The Soil Never Sleeps by Adam Horovitz (Palewell Press Ltd, pages 134)
Before I opened the book ”The Soil Never Sleep” I found myself hoping that Adam Horovitz had discovered – I don’t know by what miracle – the meaning of soil, and implicitly the serenity of life. Horovitz, the poet, the essayist, knows how to give his writer inspiration a context. His poetry has its own force and it pulls the beauty from the daily events of some farms.
A green shimmer of germinating oats
hangs over a raised lip
of ploughed earth, heavy
whit the last weight of well- timed rain.
and will not, now the pigs
have seen us coming. They seethe
to the fence, a tumult of stripes
and high – pitched grunting.
We discover the richness of innocence in the dialogue between the human and the natural world.
Make a noise like a sheep, calls Matthew ,
fidelity shout Meh heh heh. The sheep
pay no attention.
Reading his poetry I noticed the texture of the discreet lyric, under a sky going down up to the edge of the field. His poetry is bucolic, but also speaks about death. A pale sun shines over its winters , grass keeps a firm hold, in summer when animals are grazing…
Here, at the top of the field,
in the cold rise above the farm
where the wind sits heavy
on the sun’s shine,
grass grips close to soil.
Horovitz’s poetic world is made up of humble and evanescent elements which are reflected in pieces of domestic life: a dog, some chickens, stones, the sun, birds, rain, wind, calves, sheep, etc. All these elements with and without soul have a strong link with the human being or with the human sphere.
There’s a sheep splayed by the open gate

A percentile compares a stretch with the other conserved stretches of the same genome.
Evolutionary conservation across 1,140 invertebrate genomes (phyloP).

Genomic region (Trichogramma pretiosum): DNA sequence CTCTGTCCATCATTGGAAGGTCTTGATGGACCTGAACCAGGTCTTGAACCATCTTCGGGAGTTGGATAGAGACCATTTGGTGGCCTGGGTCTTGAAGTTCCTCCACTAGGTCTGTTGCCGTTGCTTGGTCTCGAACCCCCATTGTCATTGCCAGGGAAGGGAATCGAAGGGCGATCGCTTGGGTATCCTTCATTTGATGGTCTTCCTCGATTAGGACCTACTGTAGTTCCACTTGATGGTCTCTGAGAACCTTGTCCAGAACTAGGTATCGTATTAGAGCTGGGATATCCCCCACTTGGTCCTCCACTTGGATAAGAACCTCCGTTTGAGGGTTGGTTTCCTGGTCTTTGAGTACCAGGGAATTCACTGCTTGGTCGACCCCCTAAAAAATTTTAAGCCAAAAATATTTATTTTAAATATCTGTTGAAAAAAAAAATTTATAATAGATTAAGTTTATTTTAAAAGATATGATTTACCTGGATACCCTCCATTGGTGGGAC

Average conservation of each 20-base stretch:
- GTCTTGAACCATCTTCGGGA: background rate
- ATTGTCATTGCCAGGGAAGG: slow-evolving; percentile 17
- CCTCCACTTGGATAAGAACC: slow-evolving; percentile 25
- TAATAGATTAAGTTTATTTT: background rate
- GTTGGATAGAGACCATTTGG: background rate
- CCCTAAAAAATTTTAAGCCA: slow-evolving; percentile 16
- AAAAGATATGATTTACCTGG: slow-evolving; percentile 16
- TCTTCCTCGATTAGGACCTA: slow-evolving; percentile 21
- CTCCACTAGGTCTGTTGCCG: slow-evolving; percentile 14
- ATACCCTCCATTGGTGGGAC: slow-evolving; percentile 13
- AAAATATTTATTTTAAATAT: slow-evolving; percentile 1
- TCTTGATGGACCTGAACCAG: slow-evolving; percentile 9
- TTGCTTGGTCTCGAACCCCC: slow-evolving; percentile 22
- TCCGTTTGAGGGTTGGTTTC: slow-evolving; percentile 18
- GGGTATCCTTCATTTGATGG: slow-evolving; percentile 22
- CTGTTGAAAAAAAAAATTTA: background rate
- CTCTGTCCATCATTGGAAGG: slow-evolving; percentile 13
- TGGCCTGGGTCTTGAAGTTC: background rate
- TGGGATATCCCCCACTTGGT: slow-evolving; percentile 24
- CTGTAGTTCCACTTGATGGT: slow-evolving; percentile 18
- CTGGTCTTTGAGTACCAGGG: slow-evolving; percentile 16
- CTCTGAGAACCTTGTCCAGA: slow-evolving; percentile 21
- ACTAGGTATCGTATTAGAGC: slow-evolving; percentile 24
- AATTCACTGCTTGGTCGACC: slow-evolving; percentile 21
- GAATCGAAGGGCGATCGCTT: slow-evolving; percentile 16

of the hay barn below Pikedaw
its hind legs skewed on stone,
tongue bloated, jaw set
like an emotion, insouciant in death.
Horovitz’ s poetry does not ask questions, nor does it seek answers. It is the pure ” to be”.
From the title of the book – The Soil Never Sleeps – it is extremely clear that it is not necessary to search for the meaning of the terms. It is true, ”the soil never sleeps”; There is a growling of life but Horovitz’ s lyrics are bursting with life, too: there is a rain ”like sour rain in a tarn after a storm”; light is alive ” the light, when it arrives / …/ hurls itself across hills”; children are happy ” Seventeen children from a city school / romp through the field, their laughter / tangled, in the valley’s brisk echo, / with the playful bark of dogs ”.
The four sections of the book – spring, autumn, winter, summer – remind us of Hesiod’s didactic poem dedicated to the pleasant work and to nature too – Works and Days Ἔργα καὶ Ἡμέραι.
In Hesiod’ s poem two myths dominate the work: the myth of Pandora and the myth of ages.
In Horovitz’ s work we discover two myths too: the myth of pleasant labour and the myth of ages which reflects itself in the passing of the seasons: spring , summer, autumn, winter.
In Hesiod, the harmony between human being, birds and deities is perfect:
δαιμονίη, τί λέληκας; ἔχει νύ σε πολλὸν ἀρείων·
τῇ δ’ εἶς ᾗ σ’ ἂν ἐγώ περ ἄγω καὶ ἀοιδὸν ἐοῦσαν·
δεῖπνον δ’, αἴ κ’ ἐθέλω, ποιήσομαι ἠὲ μεθήσω.
ἄφρων δ’, ὅς κ’ ἐθέλῃ πρὸς κρείσσονας ἀντιφερίζειν·
νίκης τε στέρεται πρός τ’ αἴσχεσιν ἄλγεα πάσχει.
(You fool, why do you scream? Someone much your better has you.
You go wherever I conduct you, songstress though you may be.
I shall make you my supper, if I wish, or let you go.
Senseless is he who wishes to set himself against his betters:
he lacks victory and suffers grief upon grief.)
Horovitz, too, creates this harmony in nature, placing it between earth (soil), animals and man.
” I believe I understood that land once, long ago,
a child running in the mother’s footsteps, who gleaned
the name of birds that burst from hedgerow …”